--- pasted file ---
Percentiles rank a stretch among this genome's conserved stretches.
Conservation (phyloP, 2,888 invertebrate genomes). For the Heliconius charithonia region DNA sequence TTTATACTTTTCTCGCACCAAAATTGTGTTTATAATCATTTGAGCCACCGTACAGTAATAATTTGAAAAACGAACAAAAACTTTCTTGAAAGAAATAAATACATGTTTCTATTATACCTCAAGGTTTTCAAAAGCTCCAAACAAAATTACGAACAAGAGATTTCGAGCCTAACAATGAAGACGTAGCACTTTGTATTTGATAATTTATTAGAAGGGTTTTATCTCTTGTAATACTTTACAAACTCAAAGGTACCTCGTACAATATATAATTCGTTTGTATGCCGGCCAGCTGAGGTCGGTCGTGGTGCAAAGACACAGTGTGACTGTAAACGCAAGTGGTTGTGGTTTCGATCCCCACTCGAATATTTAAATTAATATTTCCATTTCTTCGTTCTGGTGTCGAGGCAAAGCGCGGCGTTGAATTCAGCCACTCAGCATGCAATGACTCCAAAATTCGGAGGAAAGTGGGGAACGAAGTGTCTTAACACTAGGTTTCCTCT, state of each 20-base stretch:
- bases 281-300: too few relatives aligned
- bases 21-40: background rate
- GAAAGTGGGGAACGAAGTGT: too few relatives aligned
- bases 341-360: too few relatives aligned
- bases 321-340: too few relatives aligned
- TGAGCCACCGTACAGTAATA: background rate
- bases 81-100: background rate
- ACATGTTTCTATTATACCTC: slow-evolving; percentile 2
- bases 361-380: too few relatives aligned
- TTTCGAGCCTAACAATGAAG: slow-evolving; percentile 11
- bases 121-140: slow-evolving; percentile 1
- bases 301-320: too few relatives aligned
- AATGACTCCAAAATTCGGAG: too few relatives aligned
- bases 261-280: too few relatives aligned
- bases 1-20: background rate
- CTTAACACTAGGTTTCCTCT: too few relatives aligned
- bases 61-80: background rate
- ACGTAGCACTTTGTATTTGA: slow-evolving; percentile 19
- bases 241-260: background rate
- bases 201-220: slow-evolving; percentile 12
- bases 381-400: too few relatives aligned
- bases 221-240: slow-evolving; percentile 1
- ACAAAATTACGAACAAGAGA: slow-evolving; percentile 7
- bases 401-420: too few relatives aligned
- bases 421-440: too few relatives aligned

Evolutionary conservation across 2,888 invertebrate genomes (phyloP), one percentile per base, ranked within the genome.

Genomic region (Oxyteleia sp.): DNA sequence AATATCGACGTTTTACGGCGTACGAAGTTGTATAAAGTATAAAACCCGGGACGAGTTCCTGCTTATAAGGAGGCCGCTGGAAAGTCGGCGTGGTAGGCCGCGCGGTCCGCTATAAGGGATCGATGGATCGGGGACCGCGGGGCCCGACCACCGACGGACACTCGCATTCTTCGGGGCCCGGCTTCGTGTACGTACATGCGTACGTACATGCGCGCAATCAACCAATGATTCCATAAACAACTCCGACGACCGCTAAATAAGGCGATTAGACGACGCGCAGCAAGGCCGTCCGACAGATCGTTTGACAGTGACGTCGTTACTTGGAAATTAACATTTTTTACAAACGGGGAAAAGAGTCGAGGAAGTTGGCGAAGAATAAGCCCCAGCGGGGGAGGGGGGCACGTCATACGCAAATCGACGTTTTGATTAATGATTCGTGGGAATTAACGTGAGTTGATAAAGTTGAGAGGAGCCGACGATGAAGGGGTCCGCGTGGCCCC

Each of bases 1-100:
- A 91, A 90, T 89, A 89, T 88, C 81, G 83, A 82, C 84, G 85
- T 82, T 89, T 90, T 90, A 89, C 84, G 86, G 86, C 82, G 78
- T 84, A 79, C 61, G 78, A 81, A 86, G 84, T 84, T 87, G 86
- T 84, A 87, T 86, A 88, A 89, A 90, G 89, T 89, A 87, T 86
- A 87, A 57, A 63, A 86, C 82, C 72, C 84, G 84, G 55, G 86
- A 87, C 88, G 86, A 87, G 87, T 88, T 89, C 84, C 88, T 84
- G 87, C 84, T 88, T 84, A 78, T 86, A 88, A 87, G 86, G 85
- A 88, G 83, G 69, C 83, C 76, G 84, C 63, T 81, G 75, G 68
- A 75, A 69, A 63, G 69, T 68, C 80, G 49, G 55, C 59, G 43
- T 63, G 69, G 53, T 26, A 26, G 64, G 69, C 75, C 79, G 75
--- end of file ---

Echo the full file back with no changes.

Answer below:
Percentiles rank a stretch among this genome's conserved stretches.
Conservation (phyloP, 2,888 invertebrate genomes). For the Heliconius charithonia region DNA sequence TTTATACTTTTCTCGCACCAAAATTGTGTTTATAATCATTTGAGCCACCGTACAGTAATAATTTGAAAAACGAACAAAAACTTTCTTGAAAGAAATAAATACATGTTTCTATTATACCTCAAGGTTTTCAAAAGCTCCAAACAAAATTACGAACAAGAGATTTCGAGCCTAACAATGAAGACGTAGCACTTTGTATTTGATAATTTATTAGAAGGGTTTTATCTCTTGTAATACTTTACAAACTCAAAGGTACCTCGTACAATATATAATTCGTTTGTATGCCGGCCAGCTGAGGTCGGTCGTGGTGCAAAGACACAGTGTGACTGTAAACGCAAGTGGTTGTGGTTTCGATCCCCACTCGAATATTTAAATTAATATTTCCATTTCTTCGTTCTGGTGTCGAGGCAAAGCGCGGCGTTGAATTCAGCCACTCAGCATGCAATGACTCCAAAATTCGGAGGAAAGTGGGGAACGAAGTGTCTTAACACTAGGTTTCCTCT, state of each 20-base stretch:
- bases 281-300: too few relatives aligned
- bases 21-40: background rate
- GAAAGTGGGGAACGAAGTGT: too few relatives aligned
- bases 341-360: too few relatives aligned
- bases 321-340: too few relatives aligned
- TGAGCCACCGTACAGTAATA: background rate
- bases 81-100: background rate
- ACATGTTTCTATTATACCTC: slow-evolving; percentile 2
- bases 361-380: too few relatives aligned
- TTTCGAGCCTAACAATGAAG: slow-evolving; percentile 11
- bases 121-140: slow-evolving; percentile 1
- bases 301-320: too few relatives aligned
- AATGACTCCAAAATTCGGAG: too few relatives aligned
- bases 261-280: too few relatives aligned
- bases 1-20: background rate
- CTTAACACTAGGTTTCCTCT: too few relatives aligned
- bases 61-80: background rate
- ACGTAGCACTTTGTATTTGA: slow-evolving; percentile 19
- bases 241-260: background rate
- bases 201-220: slow-evolving; percentile 12
- bases 381-400: too few relatives aligned
- bases 221-240: slow-evolving; percentile 1
- ACAAAATTACGAACAAGAGA: slow-evolving; percentile 7
- bases 401-420: too few relatives aligned
- bases 421-440: too few relatives aligned

Evolutionary conservation across 2,888 invertebrate genomes (phyloP), one percentile per base, ranked within the genome.

Genomic region (Oxyteleia sp.): DNA sequence AATATCGACGTTTTACGGCGTACGAAGTTGTATAAAGTATAAAACCCGGGACGAGTTCCTGCTTATAAGGAGGCCGCTGGAAAGTCGGCGTGGTAGGCCGCGCGGTCCGCTATAAGGGATCGATGGATCGGGGACCGCGGGGCCCGACCACCGACGGACACTCGCATTCTTCGGGGCCCGGCTTCGTGTACGTACATGCGTACGTACATGCGCGCAATCAACCAATGATTCCATAAACAACTCCGACGACCGCTAAATAAGGCGATTAGACGACGCGCAGCAAGGCCGTCCGACAGATCGTTTGACAGTGACGTCGTTACTTGGAAATTAACATTTTTTACAAACGGGGAAAAGAGTCGAGGAAGTTGGCGAAGAATAAGCCCCAGCGGGGGAGGGGGGCACGTCATACGCAAATCGACGTTTTGATTAATGATTCGTGGGAATTAACGTGAGTTGATAAAGTTGAGAGGAGCCGACGATGAAGGGGTCCGCGTGGCCCC

Each of bases 1-100:
- A 91, A 90, T 89, A 89, T 88, C 81, G 83, A 82, C 84, G 85
- T 82, T 89, T 90, T 90, A 89, C 84, G 86, G 86, C 82, G 78
- T 84, A 79, C 61, G 78, A 81, A 86, G 84, T 84, T 87, G 86
- T 84, A 87, T 86, A 88, A 89, A 90, G 89, T 89, A 87, T 86
- A 87, A 57, A 63, A 86, C 82, C 72, C 84, G 84, G 55, G 86
- A 87, C 88, G 86, A 87, G 87, T 88, T 89, C 84, C 88, T 84
- G 87, C 84, T 88, T 84, A 78, T 86, A 88, A 87, G 86, G 85
- A 88, G 83, G 69, C 83, C 76, G 84, C 63, T 81, G 75, G 68
- A 75, A 69, A 63, G 69, T 68, C 80, G 49, G 55, C 59, G 43
- T 63, G 69, G 53, T 26, A 26, G 64, G 69, C 75, C 79, G 75